own site.
69. An active, useful service missing from the list is "Personalised Search" – but
you can access it via when you're logged in.

70. This page lists searches you have recently made – and is divided into
categories. Clicking "pause" stops Google from recording your history.

71. Click "Trends" to see the sites you visit most, the terms you enter most
often and links you've clicked on!

72. Personalised Search also includes a bookmark facility – which enables you
to save bookmarks online and access them from anywhere.

73. You can add bookmarks or access your bookmarks using the iGoogle
Bookmarks gadget.

74. Did you know you can search within your returned results? Scroll down to
the bottom of the search results page to find the link.

75. Search locally by appending your postcode to the end of query. For
example Indian food BA1 2BW finds restaurants in Bath, with addresses and
phone numbers!

76. Looking for a map? Just add map to the end of your query, like this: Leeds

77. Google finds images just as easily and lists them at the top, when you add
image to the end of your search.
78. Google Image Search recognises faces... add &imgtype=face to the end of
the returned URL in the location bar, then hit enter to filter out pictures that
aren't people.

79. Keeping an eye on stocks? Type stocks: followed by market ticker for the
company and Google returns the data from Google Finance.

80. Enter the carrier and flight number in Google's main search box to return
flight tracking information.

81. What time is it? Find out anywhere by typing time then the name of a

82. You may have noticed Google suggests alternate spellings for search terms
– that's the built in spell checker!

83. You can invoke the spell checker directly by using spell: followed by your

84. Click "I'm Feeling Lucky" to be taken straight to the first page Google finds
for your keyword.

85. Enter a statistics-based query like population of Britain into Google, and it
will show you the answer at the top of its results.

86. If your search has none-English results, click "Translate this Page" to see it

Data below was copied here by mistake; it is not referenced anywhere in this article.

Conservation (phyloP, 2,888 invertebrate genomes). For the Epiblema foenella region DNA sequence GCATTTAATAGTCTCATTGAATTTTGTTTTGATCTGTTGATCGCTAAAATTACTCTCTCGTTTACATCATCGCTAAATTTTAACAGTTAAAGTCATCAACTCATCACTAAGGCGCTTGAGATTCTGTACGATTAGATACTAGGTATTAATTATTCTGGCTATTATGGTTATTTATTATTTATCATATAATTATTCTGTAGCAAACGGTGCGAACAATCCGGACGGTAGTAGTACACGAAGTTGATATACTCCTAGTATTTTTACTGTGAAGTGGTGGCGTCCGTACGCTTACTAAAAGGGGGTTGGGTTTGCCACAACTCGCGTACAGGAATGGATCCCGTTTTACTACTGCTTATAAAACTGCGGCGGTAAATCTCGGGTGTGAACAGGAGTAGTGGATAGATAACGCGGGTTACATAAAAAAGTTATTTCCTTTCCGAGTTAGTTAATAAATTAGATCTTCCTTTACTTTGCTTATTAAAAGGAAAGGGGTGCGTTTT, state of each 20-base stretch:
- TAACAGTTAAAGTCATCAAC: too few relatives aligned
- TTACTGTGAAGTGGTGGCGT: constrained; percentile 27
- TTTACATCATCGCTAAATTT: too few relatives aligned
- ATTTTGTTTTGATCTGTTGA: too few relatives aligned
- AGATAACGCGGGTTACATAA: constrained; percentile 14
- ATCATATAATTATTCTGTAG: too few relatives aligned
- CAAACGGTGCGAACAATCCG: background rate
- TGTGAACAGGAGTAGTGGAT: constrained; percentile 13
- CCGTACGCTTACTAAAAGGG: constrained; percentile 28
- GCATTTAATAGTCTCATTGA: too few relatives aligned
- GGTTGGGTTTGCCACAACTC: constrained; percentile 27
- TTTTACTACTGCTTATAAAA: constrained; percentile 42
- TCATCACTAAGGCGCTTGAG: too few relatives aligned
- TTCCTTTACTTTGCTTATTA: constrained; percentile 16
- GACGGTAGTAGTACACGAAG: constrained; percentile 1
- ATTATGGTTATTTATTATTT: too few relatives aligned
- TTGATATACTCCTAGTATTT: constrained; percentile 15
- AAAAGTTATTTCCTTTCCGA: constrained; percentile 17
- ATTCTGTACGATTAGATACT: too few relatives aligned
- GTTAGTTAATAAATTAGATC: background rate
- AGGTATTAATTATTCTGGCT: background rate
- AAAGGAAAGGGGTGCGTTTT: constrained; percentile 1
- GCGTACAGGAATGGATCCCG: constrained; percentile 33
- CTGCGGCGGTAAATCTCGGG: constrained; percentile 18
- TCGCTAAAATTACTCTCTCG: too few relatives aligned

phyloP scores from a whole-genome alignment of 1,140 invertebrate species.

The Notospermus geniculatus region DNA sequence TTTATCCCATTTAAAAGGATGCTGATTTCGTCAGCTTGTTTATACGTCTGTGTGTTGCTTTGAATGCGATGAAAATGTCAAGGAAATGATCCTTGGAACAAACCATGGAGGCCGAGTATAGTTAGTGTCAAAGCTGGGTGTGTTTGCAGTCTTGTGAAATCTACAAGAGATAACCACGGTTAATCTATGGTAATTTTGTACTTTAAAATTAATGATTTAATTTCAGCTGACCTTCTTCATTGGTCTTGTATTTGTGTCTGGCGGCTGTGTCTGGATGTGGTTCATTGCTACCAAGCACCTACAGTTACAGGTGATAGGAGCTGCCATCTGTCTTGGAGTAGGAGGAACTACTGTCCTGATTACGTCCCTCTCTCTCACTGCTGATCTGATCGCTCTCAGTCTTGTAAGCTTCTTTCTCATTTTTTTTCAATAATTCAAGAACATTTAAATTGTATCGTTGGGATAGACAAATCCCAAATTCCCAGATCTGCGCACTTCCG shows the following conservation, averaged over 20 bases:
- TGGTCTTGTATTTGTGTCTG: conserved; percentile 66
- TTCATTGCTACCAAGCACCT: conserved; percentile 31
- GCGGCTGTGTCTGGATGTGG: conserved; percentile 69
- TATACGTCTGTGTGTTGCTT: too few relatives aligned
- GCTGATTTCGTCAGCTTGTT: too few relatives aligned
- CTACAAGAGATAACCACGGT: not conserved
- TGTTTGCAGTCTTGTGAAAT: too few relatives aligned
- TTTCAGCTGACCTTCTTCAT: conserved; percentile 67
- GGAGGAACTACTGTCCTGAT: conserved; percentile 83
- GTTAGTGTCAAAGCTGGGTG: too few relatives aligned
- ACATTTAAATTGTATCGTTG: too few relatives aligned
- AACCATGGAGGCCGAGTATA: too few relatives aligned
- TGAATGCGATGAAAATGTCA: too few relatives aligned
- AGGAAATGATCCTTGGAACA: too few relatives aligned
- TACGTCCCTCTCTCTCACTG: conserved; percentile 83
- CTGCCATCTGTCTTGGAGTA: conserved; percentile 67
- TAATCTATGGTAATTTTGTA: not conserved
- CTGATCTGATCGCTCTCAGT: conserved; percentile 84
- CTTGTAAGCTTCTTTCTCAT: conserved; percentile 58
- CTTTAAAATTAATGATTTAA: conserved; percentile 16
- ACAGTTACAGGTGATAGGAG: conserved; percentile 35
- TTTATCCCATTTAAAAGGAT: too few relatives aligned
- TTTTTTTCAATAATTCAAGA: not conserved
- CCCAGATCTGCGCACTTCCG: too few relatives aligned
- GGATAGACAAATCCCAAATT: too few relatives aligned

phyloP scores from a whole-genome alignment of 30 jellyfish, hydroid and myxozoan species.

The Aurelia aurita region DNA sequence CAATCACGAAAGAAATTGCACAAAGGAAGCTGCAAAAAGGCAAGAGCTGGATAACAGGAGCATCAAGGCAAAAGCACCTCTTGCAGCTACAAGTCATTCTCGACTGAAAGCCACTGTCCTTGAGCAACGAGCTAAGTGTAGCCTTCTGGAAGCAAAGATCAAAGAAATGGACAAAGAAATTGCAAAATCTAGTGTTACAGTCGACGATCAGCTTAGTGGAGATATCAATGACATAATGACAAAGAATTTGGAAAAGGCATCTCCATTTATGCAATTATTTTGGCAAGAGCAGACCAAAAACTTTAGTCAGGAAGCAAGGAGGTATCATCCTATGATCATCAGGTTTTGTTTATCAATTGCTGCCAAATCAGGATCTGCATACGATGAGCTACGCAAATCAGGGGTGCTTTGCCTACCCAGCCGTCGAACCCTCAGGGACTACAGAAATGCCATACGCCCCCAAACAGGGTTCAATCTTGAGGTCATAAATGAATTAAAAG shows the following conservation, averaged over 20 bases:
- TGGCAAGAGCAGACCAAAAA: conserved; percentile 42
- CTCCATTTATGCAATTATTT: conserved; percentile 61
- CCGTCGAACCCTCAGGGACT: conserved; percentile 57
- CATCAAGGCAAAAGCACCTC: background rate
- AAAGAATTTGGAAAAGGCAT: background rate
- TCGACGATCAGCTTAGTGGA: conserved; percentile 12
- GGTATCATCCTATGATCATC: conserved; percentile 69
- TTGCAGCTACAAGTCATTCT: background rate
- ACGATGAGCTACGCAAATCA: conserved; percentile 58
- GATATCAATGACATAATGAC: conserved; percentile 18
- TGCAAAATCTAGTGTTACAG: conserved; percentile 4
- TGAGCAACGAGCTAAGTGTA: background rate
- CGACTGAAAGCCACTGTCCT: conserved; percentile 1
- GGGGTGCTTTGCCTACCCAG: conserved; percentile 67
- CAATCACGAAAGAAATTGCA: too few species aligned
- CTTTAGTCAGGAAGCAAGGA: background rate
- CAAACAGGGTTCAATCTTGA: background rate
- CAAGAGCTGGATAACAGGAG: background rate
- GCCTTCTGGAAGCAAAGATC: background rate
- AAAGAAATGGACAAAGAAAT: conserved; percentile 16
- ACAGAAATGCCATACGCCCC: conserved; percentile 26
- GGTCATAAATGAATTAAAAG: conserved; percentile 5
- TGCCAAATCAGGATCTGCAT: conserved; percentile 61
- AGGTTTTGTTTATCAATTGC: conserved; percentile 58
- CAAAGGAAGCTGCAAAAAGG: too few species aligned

in English.
87. You can search foreign sites specifically by clicking "Language Tools", then
choosing which countries sites to translate your query to.

88. Other features on the language tools page include a translator for blocks of
text you can type or cut and paste.

89. There's also a box that you can enter a direct URL into, translating to the
chosen language.

90. Near the language tools link, you'll see the "Search Preferences". This
handy page is full of secret functionality.

91. You can specify which languages Google returns results in, ticking as many
(or few) boxes as you like.

92. Google's Safe Search protects you from explicit sexual content. You can
choose to filter results more stringently or switch it off completely.

93. Google's default of 10 results a page can be increased to up to 100 in
Search Preferences, too.

94. You can also set Google to open your search results in a new window.

95. Want to see what others are searching for or improve your page rank? Go
96. Another useful, experimental search can be found at – where you can find the hottest search terms.

97. To compare the performance of two or more terms, enter them into the
trends search box separated by commas.

98. Fancy searching Google in Klingon? Go to

99. Perhaps the Swedish chef from the muppets is your role model instead?

100. Type answer to life, the universe and everything into Google. You may be
surprised by the result...

101. It will also tell you the number of horns on a unicorn

                           HAPPY GOOGLING !

      If you like please do comment at

To top